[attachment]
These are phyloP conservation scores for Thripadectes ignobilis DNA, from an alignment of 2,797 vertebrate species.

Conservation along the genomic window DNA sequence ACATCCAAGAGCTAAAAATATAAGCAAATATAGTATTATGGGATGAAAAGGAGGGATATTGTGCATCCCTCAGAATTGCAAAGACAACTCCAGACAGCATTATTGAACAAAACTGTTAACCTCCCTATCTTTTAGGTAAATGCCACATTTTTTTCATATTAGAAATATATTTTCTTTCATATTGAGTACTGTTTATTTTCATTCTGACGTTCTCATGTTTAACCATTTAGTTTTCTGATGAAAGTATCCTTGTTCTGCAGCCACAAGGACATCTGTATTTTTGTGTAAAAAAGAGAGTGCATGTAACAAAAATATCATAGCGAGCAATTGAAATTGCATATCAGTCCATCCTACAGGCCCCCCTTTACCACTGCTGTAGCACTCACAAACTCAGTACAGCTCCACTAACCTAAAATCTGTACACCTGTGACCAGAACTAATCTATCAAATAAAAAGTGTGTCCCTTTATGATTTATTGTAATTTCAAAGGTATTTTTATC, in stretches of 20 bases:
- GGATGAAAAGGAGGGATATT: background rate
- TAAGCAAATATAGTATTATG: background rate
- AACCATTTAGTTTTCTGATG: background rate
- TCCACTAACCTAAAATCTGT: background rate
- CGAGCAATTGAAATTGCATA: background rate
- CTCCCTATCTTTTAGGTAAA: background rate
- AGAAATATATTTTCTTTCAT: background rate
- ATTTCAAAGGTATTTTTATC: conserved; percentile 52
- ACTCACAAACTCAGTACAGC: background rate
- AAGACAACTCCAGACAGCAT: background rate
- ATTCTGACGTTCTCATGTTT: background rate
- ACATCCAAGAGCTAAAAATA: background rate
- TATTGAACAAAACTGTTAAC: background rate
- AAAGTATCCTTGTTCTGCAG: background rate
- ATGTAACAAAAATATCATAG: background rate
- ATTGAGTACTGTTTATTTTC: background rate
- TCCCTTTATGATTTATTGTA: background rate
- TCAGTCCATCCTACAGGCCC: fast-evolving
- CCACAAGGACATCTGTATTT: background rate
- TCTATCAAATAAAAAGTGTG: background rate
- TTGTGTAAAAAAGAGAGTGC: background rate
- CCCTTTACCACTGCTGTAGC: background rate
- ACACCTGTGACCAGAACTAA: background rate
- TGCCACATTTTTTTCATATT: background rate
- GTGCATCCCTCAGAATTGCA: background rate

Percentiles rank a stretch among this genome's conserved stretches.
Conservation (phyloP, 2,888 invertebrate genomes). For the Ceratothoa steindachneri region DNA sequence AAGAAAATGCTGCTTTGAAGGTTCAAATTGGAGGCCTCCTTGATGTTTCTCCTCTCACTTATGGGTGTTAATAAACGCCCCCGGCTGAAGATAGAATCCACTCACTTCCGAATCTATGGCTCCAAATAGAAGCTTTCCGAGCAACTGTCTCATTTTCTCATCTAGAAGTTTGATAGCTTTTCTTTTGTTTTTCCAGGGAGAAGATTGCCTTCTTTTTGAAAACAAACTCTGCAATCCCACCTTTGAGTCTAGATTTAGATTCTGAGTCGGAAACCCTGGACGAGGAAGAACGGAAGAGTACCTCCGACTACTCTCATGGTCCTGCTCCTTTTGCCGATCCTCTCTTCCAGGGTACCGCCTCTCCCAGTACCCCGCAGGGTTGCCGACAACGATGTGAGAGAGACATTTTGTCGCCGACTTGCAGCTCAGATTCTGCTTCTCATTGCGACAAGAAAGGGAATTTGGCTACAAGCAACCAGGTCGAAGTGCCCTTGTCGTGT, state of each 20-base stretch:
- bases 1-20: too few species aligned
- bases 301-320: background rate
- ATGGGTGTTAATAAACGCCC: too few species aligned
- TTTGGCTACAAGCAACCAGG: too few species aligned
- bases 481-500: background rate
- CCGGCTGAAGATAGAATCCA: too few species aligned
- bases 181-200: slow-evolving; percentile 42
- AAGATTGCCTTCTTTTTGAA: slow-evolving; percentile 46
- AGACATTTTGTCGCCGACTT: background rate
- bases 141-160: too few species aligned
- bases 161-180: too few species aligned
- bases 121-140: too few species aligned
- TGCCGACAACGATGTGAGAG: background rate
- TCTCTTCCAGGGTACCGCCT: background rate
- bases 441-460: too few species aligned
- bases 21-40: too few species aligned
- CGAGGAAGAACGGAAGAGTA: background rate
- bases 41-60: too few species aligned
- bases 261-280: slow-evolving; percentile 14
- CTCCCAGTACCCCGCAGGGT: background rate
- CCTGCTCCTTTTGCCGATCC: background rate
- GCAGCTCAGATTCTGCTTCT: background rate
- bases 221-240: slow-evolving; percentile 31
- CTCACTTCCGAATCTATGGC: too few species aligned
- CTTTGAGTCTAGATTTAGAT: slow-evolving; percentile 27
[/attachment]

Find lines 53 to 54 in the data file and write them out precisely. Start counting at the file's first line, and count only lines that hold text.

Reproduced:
- CTCACTTCCGAATCTATGGC: too few species aligned
- CTTTGAGTCTAGATTTAGAT: slow-evolving; percentile 27